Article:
Yep, read. I will advocate for reading until I take my last dying breath. And with leadership, there is absolutely no reason to avoid reading when there is so much out there to read. Here’s a few of my favorites:

General leadership

Understanding yourself

Conflict management


Inspiration from Silicon Valley

Photo by Nicole Honeywill on Unsplash

7. Write, speak, or organize

One thing that has helped me over the past two years is writing. It has forced me to get out of my shell and, as Brené Brown would say, “enter the arena.”

The act of getting your own thoughts out to the world will help you refine your own guiding principles in a way you simply can’t otherwise. Since writing isn’t for everyone, I extend this to speaking or to organizing meetups. In any of these capacities, you will be forced to think about what you stand for as a designer and then communicate that to others. It’s an extremely enlightening process.

So that’s it. Just do all those things and you’ll be a design leader in no time!

But truthfully, though these specific tactics can help you become a design leader, the path isn’t that easy and there are no shortcuts. If I’ve done anything in this article, I hope I’ve conveyed a path for growth that is more effective than “get promoted to manager in two years.” As the design field continues to mature, we need to make sure designers like you are maturing as well.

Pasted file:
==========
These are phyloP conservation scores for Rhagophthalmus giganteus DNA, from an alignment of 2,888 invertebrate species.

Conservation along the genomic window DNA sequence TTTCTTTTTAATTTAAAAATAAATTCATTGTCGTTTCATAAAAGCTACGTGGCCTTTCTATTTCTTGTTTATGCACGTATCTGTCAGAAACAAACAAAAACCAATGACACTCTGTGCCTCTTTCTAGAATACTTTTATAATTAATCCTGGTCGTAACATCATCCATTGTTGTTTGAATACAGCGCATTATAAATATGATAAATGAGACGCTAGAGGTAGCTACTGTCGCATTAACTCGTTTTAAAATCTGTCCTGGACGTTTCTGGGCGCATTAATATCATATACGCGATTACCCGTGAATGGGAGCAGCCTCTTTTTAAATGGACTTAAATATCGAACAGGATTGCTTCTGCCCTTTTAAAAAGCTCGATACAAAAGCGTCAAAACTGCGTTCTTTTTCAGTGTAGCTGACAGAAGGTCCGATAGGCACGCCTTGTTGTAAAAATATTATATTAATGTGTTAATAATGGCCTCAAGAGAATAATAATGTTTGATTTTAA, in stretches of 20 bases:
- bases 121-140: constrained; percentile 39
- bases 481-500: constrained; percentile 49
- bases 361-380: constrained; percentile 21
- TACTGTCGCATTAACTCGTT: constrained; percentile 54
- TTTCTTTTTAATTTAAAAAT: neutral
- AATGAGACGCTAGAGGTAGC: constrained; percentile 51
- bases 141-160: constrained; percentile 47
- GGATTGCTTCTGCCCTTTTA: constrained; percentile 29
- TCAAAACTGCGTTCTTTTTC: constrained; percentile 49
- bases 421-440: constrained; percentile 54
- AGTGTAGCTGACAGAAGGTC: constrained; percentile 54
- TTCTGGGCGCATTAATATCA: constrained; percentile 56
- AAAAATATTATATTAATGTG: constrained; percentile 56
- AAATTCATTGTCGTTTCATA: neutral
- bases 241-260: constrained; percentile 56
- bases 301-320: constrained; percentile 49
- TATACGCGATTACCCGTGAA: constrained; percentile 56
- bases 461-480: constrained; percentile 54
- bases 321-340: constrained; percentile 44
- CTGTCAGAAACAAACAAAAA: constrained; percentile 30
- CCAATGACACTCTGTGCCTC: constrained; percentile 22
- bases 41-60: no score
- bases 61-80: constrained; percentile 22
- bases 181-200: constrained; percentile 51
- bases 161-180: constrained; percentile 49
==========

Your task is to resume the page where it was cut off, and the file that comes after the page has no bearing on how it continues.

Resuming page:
When I’m not covering the basics of design leadership, I’m helping designers get faster with Sketch design tools at UX Power Tools, leading design at Innovatemap, and co-hosting the Better Product Podcast.

Connect with me on LinkedIn


Helping designers thrive.

Christian Beck

Written by

By day, executive designer at Innovatemap where I help tech companies design marketable products. By night, co-founder of UX Power Tools.



Helping designers thrive. A Medium publication about UX/UI design.

Christian Beck

Written by

By day, executive designer at Innovatemap where I help tech companies design marketable products. By night, co-founder of UX Power Tools.



Helping designers thrive. A Medium publication about UX/UI design.